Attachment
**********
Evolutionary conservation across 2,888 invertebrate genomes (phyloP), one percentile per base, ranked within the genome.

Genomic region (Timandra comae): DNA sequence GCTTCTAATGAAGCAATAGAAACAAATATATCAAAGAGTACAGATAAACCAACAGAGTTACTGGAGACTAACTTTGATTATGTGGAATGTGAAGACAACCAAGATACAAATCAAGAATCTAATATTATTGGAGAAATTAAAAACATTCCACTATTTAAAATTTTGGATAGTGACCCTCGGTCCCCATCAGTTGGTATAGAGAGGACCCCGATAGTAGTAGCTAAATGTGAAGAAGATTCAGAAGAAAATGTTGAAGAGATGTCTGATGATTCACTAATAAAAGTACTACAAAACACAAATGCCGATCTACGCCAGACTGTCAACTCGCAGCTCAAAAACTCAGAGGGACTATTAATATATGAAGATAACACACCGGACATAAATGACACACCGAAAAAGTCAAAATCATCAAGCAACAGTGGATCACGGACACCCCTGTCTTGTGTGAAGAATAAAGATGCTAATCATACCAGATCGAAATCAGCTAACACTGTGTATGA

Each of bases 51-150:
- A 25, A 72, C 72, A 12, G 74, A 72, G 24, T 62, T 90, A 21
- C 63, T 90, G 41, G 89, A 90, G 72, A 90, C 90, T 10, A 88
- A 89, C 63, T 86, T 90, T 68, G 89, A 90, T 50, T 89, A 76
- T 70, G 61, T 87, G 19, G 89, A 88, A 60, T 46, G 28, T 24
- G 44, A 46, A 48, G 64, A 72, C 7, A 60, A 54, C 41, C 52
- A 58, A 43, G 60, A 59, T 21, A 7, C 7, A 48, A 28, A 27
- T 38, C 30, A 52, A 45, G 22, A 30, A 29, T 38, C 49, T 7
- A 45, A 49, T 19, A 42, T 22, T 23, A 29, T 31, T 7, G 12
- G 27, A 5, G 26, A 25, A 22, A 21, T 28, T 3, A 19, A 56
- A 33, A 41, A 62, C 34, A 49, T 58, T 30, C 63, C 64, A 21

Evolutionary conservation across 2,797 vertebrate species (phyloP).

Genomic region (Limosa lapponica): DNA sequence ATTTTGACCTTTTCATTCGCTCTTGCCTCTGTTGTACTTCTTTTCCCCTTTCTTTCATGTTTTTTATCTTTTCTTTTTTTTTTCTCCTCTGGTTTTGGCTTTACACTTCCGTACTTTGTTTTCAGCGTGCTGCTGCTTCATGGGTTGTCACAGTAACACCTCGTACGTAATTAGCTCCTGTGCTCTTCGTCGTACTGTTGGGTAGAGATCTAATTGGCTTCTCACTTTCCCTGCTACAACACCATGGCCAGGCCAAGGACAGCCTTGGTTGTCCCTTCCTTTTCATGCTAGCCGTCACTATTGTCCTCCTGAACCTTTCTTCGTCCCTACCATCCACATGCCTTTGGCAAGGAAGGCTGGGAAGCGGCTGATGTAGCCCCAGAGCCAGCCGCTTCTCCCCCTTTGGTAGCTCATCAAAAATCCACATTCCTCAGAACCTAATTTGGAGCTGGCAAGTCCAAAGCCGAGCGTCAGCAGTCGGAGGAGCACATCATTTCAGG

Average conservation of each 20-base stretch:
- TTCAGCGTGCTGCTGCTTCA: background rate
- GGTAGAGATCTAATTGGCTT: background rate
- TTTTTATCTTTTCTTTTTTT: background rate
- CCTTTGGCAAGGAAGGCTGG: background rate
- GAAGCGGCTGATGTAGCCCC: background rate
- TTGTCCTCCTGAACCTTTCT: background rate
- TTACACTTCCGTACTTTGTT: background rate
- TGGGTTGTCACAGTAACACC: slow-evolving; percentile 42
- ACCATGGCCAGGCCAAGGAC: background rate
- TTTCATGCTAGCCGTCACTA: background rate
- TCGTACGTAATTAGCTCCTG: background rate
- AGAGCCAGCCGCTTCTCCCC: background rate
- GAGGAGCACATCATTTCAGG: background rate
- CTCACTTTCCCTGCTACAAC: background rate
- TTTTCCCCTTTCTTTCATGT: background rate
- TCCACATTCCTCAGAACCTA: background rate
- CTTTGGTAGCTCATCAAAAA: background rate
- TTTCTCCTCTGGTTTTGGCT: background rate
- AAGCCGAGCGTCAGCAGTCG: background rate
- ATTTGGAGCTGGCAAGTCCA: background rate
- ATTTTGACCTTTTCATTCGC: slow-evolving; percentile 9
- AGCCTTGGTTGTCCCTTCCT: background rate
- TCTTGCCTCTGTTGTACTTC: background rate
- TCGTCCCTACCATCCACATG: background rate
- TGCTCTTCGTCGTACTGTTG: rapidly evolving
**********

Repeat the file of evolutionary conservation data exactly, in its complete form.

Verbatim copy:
Evolutionary conservation across 2,888 invertebrate genomes (phyloP), one percentile per base, ranked within the genome.

Genomic region (Timandra comae): DNA sequence GCTTCTAATGAAGCAATAGAAACAAATATATCAAAGAGTACAGATAAACCAACAGAGTTACTGGAGACTAACTTTGATTATGTGGAATGTGAAGACAACCAAGATACAAATCAAGAATCTAATATTATTGGAGAAATTAAAAACATTCCACTATTTAAAATTTTGGATAGTGACCCTCGGTCCCCATCAGTTGGTATAGAGAGGACCCCGATAGTAGTAGCTAAATGTGAAGAAGATTCAGAAGAAAATGTTGAAGAGATGTCTGATGATTCACTAATAAAAGTACTACAAAACACAAATGCCGATCTACGCCAGACTGTCAACTCGCAGCTCAAAAACTCAGAGGGACTATTAATATATGAAGATAACACACCGGACATAAATGACACACCGAAAAAGTCAAAATCATCAAGCAACAGTGGATCACGGACACCCCTGTCTTGTGTGAAGAATAAAGATGCTAATCATACCAGATCGAAATCAGCTAACACTGTGTATGA

Each of bases 51-150:
- A 25, A 72, C 72, A 12, G 74, A 72, G 24, T 62, T 90, A 21
- C 63, T 90, G 41, G 89, A 90, G 72, A 90, C 90, T 10, A 88
- A 89, C 63, T 86, T 90, T 68, G 89, A 90, T 50, T 89, A 76
- T 70, G 61, T 87, G 19, G 89, A 88, A 60, T 46, G 28, T 24
- G 44, A 46, A 48, G 64, A 72, C 7, A 60, A 54, C 41, C 52
- A 58, A 43, G 60, A 59, T 21, A 7, C 7, A 48, A 28, A 27
- T 38, C 30, A 52, A 45, G 22, A 30, A 29, T 38, C 49, T 7
- A 45, A 49, T 19, A 42, T 22, T 23, A 29, T 31, T 7, G 12
- G 27, A 5, G 26, A 25, A 22, A 21, T 28, T 3, A 19, A 56
- A 33, A 41, A 62, C 34, A 49, T 58, T 30, C 63, C 64, A 21

Evolutionary conservation across 2,797 vertebrate species (phyloP).

Genomic region (Limosa lapponica): DNA sequence ATTTTGACCTTTTCATTCGCTCTTGCCTCTGTTGTACTTCTTTTCCCCTTTCTTTCATGTTTTTTATCTTTTCTTTTTTTTTTCTCCTCTGGTTTTGGCTTTACACTTCCGTACTTTGTTTTCAGCGTGCTGCTGCTTCATGGGTTGTCACAGTAACACCTCGTACGTAATTAGCTCCTGTGCTCTTCGTCGTACTGTTGGGTAGAGATCTAATTGGCTTCTCACTTTCCCTGCTACAACACCATGGCCAGGCCAAGGACAGCCTTGGTTGTCCCTTCCTTTTCATGCTAGCCGTCACTATTGTCCTCCTGAACCTTTCTTCGTCCCTACCATCCACATGCCTTTGGCAAGGAAGGCTGGGAAGCGGCTGATGTAGCCCCAGAGCCAGCCGCTTCTCCCCCTTTGGTAGCTCATCAAAAATCCACATTCCTCAGAACCTAATTTGGAGCTGGCAAGTCCAAAGCCGAGCGTCAGCAGTCGGAGGAGCACATCATTTCAGG

Average conservation of each 20-base stretch:
- TTCAGCGTGCTGCTGCTTCA: background rate
- GGTAGAGATCTAATTGGCTT: background rate
- TTTTTATCTTTTCTTTTTTT: background rate
- CCTTTGGCAAGGAAGGCTGG: background rate
- GAAGCGGCTGATGTAGCCCC: background rate
- TTGTCCTCCTGAACCTTTCT: background rate
- TTACACTTCCGTACTTTGTT: background rate
- TGGGTTGTCACAGTAACACC: slow-evolving; percentile 42
- ACCATGGCCAGGCCAAGGAC: background rate
- TTTCATGCTAGCCGTCACTA: background rate
- TCGTACGTAATTAGCTCCTG: background rate
- AGAGCCAGCCGCTTCTCCCC: background rate
- GAGGAGCACATCATTTCAGG: background rate
- CTCACTTTCCCTGCTACAAC: background rate
- TTTTCCCCTTTCTTTCATGT: background rate
- TCCACATTCCTCAGAACCTA: background rate
- CTTTGGTAGCTCATCAAAAA: background rate
- TTTCTCCTCTGGTTTTGGCT: background rate
- AAGCCGAGCGTCAGCAGTCG: background rate
- ATTTGGAGCTGGCAAGTCCA: background rate
- ATTTTGACCTTTTCATTCGC: slow-evolving; percentile 9
- AGCCTTGGTTGTCCCTTCCT: background rate
- TCTTGCCTCTGTTGTACTTC: background rate
- TCGTCCCTACCATCCACATG: background rate
- TGCTCTTCGTCGTACTGTTG: rapidly evolving